Scientist’s space shuttle experiment follows in Franklin’s footsteps

December 11, 2006

ANN ARBOR—University of Michigan scientist Brian Gilchrist hopes to repeat Ben Franklin’s famous experiment with electricity next week. Instead of a kite, some string and a key, however; Gilchrist will use a 1,142-pound Italian satellite, a 13-mile- long cable and the space shuttle Columbia.

Gilchrist’s experiment will take place during NASA‘s next space shuttle mission, scheduled for launch at 3:18 p.m. EST on Feb. 22 from Kennedy Space Center. During the 13-day mission, NASA astronauts will test a new type of technology called the Tethered Satellite System (TSS), in which research satellites and the space shuttle orbit together linked by a very long, thin cables.

Gilchrist plans to explore TSS technology’s ability to generate electricity from Earth’s upper atmosphere and detect low- frequency radio signals from Earth. The TSS mission was originally scheduled for July of 1992, but a mechanical malfunction caused the tether’s reel mechanism to jam shortly after satellite deployment began.

“This mission will be much more than a reflight of the original experiment,” said Gilchrist, assistant professor of electrical engineering and computer science and assistant professor of atmospheric, oceanic and space sciences in the U-M College of Engineering. “During the past three years, we have enhanced our objectives for the mission considerably.

“One of NASA’s most important objectives is to learn how to maneuver a space shuttle and a large satellite linked together by a 13-mile-long, copper-and-nylon tether,” Gilchrist said. “With the tether fully deployed, this will be the largest manmade structure ever flown in space. It gives us an ideal opportunity to test our ability to fly multiple spacecraft in formation, like pearls on a string.” The ability to ” fly” several spacecraft in formation will be important in future scientific efforts to obtain multi-point measurements of naturally occurring structures in the Earth’s upper atmosphere, according to Gilchrist. It also could be important in space station operations.

The TSS mission’s primary goal is to learn more about the electrodynamics of the ionosphere—a portion of Earth’s upper atmosphere where interactions with solar radiation produce electrically charged gases called plasma, and very strong magnetic and electric fields. As the satellite orbits through the ionosphere at high speeds, charged electrons will collect on the surface of the satellite and flow down the conducting tether to the space shuttle where they will be safely discharged back into the ionosphere.

“We expect to generate between 4,000 and 5,000 volts from one end of the tether to the other,” Gilchrist said. “Just as we can use the ground connection in our household power outlets to close an electrical circuit and conduct current on Earth, we will use the ionosphere to close the circuit and conduct current through the tether. Electrical currents occur naturally in space. We see the atmosphere’s response to these currents in the aurora borealis or northern lights. Our experiments will allow us to study these ionospheric currents in a controlled manner.”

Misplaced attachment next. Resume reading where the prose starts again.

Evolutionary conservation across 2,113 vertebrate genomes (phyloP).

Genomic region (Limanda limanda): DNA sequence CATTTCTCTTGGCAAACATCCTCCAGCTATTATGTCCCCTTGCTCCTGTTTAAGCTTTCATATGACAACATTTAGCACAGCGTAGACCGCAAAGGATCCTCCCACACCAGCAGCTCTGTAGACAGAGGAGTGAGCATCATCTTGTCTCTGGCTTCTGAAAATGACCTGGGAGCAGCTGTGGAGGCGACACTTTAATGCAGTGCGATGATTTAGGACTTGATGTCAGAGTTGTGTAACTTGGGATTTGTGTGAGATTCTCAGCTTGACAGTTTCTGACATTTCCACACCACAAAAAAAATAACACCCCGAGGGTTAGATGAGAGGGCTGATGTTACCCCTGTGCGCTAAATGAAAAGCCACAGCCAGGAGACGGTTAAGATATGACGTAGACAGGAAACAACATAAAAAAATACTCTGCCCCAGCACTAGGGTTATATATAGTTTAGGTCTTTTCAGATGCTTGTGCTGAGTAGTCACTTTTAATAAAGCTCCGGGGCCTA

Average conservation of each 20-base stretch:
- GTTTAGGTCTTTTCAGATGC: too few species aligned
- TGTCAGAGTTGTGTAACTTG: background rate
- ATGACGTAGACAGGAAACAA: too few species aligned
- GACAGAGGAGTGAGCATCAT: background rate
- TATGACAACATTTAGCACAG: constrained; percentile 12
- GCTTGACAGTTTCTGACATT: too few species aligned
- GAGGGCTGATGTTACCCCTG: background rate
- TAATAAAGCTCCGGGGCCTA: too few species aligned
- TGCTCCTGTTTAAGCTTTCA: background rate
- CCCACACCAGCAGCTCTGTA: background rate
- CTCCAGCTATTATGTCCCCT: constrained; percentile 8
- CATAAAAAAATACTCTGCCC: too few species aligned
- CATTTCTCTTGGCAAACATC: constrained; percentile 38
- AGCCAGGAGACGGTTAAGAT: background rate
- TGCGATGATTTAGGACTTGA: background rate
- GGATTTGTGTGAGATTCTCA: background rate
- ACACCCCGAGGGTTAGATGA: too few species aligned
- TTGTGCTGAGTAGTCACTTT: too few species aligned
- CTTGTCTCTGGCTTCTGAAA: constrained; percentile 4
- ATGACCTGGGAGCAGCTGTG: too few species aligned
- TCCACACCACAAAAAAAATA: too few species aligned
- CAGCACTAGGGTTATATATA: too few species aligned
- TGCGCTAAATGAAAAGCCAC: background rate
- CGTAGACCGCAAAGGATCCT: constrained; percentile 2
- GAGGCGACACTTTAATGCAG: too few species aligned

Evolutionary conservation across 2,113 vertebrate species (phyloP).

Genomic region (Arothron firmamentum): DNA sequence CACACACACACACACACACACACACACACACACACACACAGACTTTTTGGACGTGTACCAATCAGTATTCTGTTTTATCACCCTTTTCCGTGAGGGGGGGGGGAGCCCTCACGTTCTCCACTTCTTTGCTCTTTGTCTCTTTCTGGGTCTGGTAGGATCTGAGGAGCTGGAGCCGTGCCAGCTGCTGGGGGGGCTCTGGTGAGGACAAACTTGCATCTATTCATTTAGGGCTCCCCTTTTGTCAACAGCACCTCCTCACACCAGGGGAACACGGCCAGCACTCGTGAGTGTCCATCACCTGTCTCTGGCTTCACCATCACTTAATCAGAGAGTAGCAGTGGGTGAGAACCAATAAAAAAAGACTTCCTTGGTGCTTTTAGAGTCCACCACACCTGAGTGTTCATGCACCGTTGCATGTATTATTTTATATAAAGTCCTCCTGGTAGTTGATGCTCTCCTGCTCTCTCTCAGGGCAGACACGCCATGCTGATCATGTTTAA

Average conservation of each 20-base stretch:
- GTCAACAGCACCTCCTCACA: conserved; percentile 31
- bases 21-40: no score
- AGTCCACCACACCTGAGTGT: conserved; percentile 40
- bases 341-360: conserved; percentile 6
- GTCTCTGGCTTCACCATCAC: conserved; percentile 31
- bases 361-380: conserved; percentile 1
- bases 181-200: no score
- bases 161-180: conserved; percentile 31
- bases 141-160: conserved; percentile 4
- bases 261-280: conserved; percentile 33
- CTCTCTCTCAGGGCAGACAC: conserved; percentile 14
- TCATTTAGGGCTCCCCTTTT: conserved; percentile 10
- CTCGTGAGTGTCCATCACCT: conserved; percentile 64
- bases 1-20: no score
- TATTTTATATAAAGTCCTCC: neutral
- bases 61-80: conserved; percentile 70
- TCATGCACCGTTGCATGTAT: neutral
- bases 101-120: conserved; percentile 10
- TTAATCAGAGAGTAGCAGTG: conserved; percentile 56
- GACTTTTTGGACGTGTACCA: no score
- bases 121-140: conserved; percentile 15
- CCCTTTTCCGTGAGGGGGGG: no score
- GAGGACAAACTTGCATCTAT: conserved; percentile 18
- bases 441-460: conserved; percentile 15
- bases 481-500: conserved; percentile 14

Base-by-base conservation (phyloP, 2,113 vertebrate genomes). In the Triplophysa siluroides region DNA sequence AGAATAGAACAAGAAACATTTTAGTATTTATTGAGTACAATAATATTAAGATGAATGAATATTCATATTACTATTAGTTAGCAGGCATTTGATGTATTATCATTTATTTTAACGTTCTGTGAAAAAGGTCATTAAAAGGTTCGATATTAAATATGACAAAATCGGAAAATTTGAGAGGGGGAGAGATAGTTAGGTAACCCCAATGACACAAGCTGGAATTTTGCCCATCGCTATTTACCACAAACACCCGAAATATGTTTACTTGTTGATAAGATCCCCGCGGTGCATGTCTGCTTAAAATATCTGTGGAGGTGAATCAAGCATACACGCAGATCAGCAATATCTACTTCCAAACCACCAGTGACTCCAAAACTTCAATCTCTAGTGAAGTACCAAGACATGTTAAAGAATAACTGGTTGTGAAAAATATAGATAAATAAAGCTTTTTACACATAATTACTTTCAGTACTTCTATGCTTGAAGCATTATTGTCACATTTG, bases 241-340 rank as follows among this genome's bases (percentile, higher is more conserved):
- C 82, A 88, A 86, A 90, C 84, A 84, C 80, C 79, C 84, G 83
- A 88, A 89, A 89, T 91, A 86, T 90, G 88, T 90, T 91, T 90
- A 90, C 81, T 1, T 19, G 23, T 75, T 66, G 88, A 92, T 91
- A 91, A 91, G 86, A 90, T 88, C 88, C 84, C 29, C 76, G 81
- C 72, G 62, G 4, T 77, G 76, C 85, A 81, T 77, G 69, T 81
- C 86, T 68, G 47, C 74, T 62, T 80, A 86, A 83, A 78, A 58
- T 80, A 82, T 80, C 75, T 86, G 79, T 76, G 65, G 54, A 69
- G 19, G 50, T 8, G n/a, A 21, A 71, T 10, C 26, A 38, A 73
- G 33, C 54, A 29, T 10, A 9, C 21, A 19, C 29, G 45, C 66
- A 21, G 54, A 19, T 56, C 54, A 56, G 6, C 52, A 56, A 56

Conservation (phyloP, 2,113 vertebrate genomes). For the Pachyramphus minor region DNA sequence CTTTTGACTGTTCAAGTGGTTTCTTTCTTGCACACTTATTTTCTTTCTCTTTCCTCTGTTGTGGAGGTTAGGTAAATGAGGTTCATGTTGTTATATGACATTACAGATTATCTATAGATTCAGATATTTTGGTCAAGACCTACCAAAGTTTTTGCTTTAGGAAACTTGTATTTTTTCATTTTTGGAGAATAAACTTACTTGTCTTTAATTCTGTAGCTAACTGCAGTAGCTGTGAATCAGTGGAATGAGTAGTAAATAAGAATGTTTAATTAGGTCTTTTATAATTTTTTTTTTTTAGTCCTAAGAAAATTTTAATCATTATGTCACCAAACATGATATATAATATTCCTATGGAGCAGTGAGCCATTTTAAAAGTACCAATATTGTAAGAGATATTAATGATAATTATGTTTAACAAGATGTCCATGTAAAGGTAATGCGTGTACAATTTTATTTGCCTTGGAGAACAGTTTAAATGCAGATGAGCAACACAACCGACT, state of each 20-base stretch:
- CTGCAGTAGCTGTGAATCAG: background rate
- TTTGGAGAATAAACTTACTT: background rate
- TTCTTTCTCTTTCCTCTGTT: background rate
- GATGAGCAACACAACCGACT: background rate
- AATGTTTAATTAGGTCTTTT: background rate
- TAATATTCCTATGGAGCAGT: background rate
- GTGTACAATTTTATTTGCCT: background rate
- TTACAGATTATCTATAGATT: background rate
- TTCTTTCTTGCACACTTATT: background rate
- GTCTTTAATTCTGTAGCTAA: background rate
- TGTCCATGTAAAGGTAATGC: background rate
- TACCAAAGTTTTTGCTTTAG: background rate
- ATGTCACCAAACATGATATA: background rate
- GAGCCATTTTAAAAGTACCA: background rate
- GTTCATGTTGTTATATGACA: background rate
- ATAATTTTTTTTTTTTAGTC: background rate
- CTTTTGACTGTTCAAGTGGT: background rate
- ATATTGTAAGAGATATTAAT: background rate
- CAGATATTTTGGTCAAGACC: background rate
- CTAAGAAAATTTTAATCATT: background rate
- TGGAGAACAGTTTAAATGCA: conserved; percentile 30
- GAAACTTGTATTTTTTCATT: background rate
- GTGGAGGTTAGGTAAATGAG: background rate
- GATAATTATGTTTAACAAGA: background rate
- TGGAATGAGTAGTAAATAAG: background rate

Gilchrist added that astronauts inside the space shuttle crew compartment are isolated from the electrical voltage and will not be in danger during the experiment. The electrical response of the system will be measured and analyzed with an instrument package in the shuttle’s payload bay called the Shuttle Electrodynamic Tether System (SETS), which was prepared by Gilchrist and colleagues at the U-M Space Physics Research Laboratory, Utah State University and Stanford University. Other scientific instruments also will measure electrical response in the shuttle payload bay and at the satellite.

NASA engineers hope these experiments will help scientists learn how to harness electrical energy from the orbital motion of a spacecraft for use as a power source on future long-distance missions.

An additional objective of the TSS mission is to use the 13-mile-long tether as “the world’s longest antenna for very low-frequency signals,” Gilchrist said. “We will attempt to detect two types of signals—natural background noise from the electrically active ionosphere and manmade radio navigation signals used by ships at sea to track their position. Astronauts also will use the tether to send low-frequency signals to special receiving stations on Earth.”

During the 1992 TSS flight, NASA astronauts were able to unreel the tether for about 1,000 feet before the mechanism jammed. “While we were disappointed that we could not complete the experiment in 1992, it was encouraging to discover that the tethered satellite was much more stable in orbit than we thought it would be,” Gilchrist said. ” Now that the reel mechanism problem has been resolved, we are very optimistic we will be able to deploy the tether to its maximum length this time.”

electrical engineering and computer science

atmospheric, oceanic and space sciences

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